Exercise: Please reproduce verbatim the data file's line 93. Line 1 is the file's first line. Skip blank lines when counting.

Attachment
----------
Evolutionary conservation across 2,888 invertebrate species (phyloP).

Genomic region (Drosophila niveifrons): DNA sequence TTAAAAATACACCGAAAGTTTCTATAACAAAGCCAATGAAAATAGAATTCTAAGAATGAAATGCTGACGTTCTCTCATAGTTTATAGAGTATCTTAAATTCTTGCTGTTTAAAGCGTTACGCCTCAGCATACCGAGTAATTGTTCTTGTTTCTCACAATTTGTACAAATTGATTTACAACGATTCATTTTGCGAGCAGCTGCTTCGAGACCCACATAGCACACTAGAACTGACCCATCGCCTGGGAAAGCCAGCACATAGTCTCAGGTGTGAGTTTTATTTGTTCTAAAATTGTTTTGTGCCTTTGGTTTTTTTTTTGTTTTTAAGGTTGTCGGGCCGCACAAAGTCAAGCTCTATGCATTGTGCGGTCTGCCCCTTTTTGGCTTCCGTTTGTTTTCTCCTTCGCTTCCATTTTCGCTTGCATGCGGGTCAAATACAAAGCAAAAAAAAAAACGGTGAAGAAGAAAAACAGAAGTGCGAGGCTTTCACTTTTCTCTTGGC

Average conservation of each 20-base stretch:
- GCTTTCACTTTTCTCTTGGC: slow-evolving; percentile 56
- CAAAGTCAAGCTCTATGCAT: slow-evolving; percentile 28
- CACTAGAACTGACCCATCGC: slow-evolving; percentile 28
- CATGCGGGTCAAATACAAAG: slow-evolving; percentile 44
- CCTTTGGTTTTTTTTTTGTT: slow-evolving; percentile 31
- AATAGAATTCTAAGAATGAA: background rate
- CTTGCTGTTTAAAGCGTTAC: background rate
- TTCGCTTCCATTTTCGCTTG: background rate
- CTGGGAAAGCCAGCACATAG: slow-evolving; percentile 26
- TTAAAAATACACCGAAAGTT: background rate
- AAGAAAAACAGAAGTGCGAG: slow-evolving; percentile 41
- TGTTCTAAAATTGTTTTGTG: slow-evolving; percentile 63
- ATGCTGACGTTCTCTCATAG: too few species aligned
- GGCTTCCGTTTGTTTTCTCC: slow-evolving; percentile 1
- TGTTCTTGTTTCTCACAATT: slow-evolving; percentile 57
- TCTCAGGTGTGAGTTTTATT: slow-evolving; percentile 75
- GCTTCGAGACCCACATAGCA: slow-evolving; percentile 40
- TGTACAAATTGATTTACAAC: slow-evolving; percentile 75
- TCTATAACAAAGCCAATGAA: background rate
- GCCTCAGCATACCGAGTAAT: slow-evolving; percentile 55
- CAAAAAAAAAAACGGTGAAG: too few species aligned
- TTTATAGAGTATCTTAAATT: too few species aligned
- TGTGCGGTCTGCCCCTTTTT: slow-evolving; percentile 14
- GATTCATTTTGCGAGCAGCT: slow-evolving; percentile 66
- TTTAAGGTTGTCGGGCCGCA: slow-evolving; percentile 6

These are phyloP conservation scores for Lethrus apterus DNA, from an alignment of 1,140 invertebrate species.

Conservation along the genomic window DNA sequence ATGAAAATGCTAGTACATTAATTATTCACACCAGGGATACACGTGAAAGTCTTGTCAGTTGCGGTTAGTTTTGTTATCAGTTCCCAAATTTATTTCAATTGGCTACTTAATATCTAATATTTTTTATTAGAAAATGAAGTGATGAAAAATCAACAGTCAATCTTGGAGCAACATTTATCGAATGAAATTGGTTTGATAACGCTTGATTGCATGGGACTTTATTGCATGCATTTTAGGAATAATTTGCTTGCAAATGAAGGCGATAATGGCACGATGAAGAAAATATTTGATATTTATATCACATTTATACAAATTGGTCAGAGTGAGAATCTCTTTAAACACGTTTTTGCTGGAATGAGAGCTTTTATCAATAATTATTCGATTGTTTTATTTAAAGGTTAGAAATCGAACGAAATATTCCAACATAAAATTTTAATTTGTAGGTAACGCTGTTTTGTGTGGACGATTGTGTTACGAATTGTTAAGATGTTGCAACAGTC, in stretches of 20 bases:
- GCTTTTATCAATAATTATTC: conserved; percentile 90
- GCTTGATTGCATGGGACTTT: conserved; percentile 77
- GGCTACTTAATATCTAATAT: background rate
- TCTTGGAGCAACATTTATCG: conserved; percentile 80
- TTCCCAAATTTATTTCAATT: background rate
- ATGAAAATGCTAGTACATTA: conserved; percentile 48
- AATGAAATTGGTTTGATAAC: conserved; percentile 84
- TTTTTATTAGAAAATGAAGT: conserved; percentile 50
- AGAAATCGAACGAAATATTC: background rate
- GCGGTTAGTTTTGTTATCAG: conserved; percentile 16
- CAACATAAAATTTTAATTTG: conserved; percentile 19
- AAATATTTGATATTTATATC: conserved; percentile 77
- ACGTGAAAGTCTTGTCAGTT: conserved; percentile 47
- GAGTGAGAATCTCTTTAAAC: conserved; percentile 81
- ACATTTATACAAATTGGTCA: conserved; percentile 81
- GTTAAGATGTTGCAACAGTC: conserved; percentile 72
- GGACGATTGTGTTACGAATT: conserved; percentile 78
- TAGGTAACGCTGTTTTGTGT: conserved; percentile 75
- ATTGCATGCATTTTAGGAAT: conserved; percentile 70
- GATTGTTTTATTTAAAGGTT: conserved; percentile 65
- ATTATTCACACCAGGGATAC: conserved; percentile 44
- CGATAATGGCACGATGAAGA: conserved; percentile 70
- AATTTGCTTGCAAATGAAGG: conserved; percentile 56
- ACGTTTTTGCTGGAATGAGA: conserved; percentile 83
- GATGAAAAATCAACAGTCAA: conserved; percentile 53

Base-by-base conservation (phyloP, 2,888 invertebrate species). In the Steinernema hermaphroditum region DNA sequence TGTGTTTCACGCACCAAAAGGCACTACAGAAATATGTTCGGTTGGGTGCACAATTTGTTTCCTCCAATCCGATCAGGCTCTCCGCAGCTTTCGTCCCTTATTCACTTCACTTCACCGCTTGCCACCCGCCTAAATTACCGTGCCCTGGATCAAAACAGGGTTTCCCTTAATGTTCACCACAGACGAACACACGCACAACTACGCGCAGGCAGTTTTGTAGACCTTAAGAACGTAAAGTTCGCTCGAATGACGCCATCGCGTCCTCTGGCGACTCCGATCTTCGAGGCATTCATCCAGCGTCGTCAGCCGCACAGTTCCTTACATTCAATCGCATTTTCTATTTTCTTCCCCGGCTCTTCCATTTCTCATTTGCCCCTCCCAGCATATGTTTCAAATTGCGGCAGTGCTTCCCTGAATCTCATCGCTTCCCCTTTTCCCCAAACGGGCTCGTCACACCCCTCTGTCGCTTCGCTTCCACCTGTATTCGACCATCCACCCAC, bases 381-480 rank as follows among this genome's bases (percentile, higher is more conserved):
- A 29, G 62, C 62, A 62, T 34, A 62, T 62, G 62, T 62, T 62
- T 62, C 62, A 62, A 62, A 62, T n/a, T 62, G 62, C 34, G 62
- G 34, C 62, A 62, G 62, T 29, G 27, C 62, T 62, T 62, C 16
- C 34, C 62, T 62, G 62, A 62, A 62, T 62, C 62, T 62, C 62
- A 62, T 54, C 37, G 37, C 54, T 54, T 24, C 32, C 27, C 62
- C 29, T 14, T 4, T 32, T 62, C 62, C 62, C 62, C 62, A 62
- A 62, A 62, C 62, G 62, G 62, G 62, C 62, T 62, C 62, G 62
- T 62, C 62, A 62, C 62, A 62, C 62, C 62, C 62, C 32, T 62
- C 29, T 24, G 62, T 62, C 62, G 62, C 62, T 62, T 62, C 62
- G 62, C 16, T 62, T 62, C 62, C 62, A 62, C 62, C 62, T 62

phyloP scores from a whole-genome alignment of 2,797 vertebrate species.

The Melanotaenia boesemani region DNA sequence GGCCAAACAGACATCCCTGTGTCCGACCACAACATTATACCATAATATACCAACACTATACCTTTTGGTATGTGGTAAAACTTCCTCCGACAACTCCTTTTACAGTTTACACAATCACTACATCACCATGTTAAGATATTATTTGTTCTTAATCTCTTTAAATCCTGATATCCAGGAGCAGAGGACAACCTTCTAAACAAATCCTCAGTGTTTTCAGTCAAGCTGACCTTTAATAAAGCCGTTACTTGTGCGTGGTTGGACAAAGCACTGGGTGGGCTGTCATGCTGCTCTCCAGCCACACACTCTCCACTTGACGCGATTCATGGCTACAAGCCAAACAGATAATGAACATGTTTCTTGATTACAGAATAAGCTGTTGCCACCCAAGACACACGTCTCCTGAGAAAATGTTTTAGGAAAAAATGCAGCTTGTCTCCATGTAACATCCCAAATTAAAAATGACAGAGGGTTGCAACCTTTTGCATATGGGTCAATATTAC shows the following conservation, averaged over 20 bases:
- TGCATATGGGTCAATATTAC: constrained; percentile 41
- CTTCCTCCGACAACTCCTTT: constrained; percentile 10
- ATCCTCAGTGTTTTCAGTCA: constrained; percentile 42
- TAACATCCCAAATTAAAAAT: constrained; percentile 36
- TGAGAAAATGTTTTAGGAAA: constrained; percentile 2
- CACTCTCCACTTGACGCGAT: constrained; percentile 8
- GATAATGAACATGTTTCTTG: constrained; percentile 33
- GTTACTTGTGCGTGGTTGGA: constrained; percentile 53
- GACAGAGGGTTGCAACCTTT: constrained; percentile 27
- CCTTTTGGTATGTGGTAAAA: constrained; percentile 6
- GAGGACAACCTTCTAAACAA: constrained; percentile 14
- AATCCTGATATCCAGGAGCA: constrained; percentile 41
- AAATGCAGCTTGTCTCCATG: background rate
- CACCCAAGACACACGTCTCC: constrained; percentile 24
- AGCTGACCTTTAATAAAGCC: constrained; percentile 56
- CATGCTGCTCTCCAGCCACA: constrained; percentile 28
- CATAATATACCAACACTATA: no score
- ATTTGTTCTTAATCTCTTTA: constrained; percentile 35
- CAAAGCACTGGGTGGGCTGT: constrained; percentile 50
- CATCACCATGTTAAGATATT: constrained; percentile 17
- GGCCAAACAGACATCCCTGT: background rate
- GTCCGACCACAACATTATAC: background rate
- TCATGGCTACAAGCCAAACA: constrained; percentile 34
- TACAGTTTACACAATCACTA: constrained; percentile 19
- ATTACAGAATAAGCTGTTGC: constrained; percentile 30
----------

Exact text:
- ATTACAGAATAAGCTGTTGC: constrained; percentile 30